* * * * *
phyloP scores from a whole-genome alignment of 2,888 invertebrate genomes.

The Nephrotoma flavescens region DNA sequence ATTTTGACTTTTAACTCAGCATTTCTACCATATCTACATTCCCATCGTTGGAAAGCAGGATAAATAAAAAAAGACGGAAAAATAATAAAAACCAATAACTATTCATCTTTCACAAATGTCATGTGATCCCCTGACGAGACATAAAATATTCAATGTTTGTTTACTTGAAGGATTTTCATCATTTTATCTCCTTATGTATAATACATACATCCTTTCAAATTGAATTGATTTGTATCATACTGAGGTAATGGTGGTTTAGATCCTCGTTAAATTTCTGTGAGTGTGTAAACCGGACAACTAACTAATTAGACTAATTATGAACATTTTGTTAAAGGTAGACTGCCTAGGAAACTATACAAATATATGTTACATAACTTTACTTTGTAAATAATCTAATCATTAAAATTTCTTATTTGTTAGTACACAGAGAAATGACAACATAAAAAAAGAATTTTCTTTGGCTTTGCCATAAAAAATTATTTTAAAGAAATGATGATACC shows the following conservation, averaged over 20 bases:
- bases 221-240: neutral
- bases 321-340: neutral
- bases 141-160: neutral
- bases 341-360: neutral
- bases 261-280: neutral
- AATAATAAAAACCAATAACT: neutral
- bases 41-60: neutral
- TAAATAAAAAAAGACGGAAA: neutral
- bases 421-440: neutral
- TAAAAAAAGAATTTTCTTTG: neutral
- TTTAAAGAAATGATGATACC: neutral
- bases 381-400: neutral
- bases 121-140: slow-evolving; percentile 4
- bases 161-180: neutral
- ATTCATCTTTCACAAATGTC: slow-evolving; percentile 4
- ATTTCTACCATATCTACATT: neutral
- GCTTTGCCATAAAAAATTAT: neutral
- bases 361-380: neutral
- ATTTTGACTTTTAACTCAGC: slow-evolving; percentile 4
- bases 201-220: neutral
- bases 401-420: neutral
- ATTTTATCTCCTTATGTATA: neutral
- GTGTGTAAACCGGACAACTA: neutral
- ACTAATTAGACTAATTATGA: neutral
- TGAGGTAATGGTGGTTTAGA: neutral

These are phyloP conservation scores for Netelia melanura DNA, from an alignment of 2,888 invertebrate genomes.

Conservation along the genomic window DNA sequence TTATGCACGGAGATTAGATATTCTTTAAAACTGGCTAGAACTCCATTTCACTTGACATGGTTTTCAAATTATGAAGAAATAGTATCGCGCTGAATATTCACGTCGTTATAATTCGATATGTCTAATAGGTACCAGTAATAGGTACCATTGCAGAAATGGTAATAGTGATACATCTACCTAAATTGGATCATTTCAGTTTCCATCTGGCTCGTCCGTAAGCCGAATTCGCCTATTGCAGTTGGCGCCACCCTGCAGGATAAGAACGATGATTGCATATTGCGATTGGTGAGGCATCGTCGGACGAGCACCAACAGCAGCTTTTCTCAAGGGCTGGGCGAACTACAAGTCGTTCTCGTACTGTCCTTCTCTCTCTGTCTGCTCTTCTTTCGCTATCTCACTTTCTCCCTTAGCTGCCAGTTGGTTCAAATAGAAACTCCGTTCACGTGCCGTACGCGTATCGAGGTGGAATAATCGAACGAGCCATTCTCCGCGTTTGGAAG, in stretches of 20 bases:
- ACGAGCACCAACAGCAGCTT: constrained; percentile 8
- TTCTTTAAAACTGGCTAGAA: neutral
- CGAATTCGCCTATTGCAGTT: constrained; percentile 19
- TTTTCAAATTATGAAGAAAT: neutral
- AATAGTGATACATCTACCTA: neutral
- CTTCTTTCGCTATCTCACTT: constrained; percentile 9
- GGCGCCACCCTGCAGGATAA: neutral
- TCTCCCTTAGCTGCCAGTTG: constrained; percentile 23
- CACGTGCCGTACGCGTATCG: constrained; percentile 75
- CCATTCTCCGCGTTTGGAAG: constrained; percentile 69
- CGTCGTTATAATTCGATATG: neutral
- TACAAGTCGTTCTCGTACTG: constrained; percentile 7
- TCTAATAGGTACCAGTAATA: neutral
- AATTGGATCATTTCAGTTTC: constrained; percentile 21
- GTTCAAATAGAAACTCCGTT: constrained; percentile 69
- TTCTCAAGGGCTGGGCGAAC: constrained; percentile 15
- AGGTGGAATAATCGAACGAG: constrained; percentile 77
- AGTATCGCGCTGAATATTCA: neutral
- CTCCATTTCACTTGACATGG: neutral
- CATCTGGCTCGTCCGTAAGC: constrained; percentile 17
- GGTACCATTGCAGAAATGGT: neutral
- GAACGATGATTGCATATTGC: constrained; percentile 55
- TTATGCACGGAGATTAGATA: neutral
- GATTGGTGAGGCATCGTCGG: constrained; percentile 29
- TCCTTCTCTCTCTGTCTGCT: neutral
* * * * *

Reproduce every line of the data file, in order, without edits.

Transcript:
phyloP scores from a whole-genome alignment of 2,888 invertebrate genomes.

The Nephrotoma flavescens region DNA sequence ATTTTGACTTTTAACTCAGCATTTCTACCATATCTACATTCCCATCGTTGGAAAGCAGGATAAATAAAAAAAGACGGAAAAATAATAAAAACCAATAACTATTCATCTTTCACAAATGTCATGTGATCCCCTGACGAGACATAAAATATTCAATGTTTGTTTACTTGAAGGATTTTCATCATTTTATCTCCTTATGTATAATACATACATCCTTTCAAATTGAATTGATTTGTATCATACTGAGGTAATGGTGGTTTAGATCCTCGTTAAATTTCTGTGAGTGTGTAAACCGGACAACTAACTAATTAGACTAATTATGAACATTTTGTTAAAGGTAGACTGCCTAGGAAACTATACAAATATATGTTACATAACTTTACTTTGTAAATAATCTAATCATTAAAATTTCTTATTTGTTAGTACACAGAGAAATGACAACATAAAAAAAGAATTTTCTTTGGCTTTGCCATAAAAAATTATTTTAAAGAAATGATGATACC shows the following conservation, averaged over 20 bases:
- bases 221-240: neutral
- bases 321-340: neutral
- bases 141-160: neutral
- bases 341-360: neutral
- bases 261-280: neutral
- AATAATAAAAACCAATAACT: neutral
- bases 41-60: neutral
- TAAATAAAAAAAGACGGAAA: neutral
- bases 421-440: neutral
- TAAAAAAAGAATTTTCTTTG: neutral
- TTTAAAGAAATGATGATACC: neutral
- bases 381-400: neutral
- bases 121-140: slow-evolving; percentile 4
- bases 161-180: neutral
- ATTCATCTTTCACAAATGTC: slow-evolving; percentile 4
- ATTTCTACCATATCTACATT: neutral
- GCTTTGCCATAAAAAATTAT: neutral
- bases 361-380: neutral
- ATTTTGACTTTTAACTCAGC: slow-evolving; percentile 4
- bases 201-220: neutral
- bases 401-420: neutral
- ATTTTATCTCCTTATGTATA: neutral
- GTGTGTAAACCGGACAACTA: neutral
- ACTAATTAGACTAATTATGA: neutral
- TGAGGTAATGGTGGTTTAGA: neutral

These are phyloP conservation scores for Netelia melanura DNA, from an alignment of 2,888 invertebrate genomes.

Conservation along the genomic window DNA sequence TTATGCACGGAGATTAGATATTCTTTAAAACTGGCTAGAACTCCATTTCACTTGACATGGTTTTCAAATTATGAAGAAATAGTATCGCGCTGAATATTCACGTCGTTATAATTCGATATGTCTAATAGGTACCAGTAATAGGTACCATTGCAGAAATGGTAATAGTGATACATCTACCTAAATTGGATCATTTCAGTTTCCATCTGGCTCGTCCGTAAGCCGAATTCGCCTATTGCAGTTGGCGCCACCCTGCAGGATAAGAACGATGATTGCATATTGCGATTGGTGAGGCATCGTCGGACGAGCACCAACAGCAGCTTTTCTCAAGGGCTGGGCGAACTACAAGTCGTTCTCGTACTGTCCTTCTCTCTCTGTCTGCTCTTCTTTCGCTATCTCACTTTCTCCCTTAGCTGCCAGTTGGTTCAAATAGAAACTCCGTTCACGTGCCGTACGCGTATCGAGGTGGAATAATCGAACGAGCCATTCTCCGCGTTTGGAAG, in stretches of 20 bases:
- ACGAGCACCAACAGCAGCTT: constrained; percentile 8
- TTCTTTAAAACTGGCTAGAA: neutral
- CGAATTCGCCTATTGCAGTT: constrained; percentile 19
- TTTTCAAATTATGAAGAAAT: neutral
- AATAGTGATACATCTACCTA: neutral
- CTTCTTTCGCTATCTCACTT: constrained; percentile 9
- GGCGCCACCCTGCAGGATAA: neutral
- TCTCCCTTAGCTGCCAGTTG: constrained; percentile 23
- CACGTGCCGTACGCGTATCG: constrained; percentile 75
- CCATTCTCCGCGTTTGGAAG: constrained; percentile 69
- CGTCGTTATAATTCGATATG: neutral
- TACAAGTCGTTCTCGTACTG: constrained; percentile 7
- TCTAATAGGTACCAGTAATA: neutral
- AATTGGATCATTTCAGTTTC: constrained; percentile 21
- GTTCAAATAGAAACTCCGTT: constrained; percentile 69
- TTCTCAAGGGCTGGGCGAAC: constrained; percentile 15
- AGGTGGAATAATCGAACGAG: constrained; percentile 77
- AGTATCGCGCTGAATATTCA: neutral
- CTCCATTTCACTTGACATGG: neutral
- CATCTGGCTCGTCCGTAAGC: constrained; percentile 17
- GGTACCATTGCAGAAATGGT: neutral
- GAACGATGATTGCATATTGC: constrained; percentile 55
- TTATGCACGGAGATTAGATA: neutral
- GATTGGTGAGGCATCGTCGG: constrained; percentile 29
- TCCTTCTCTCTCTGTCTGCT: neutral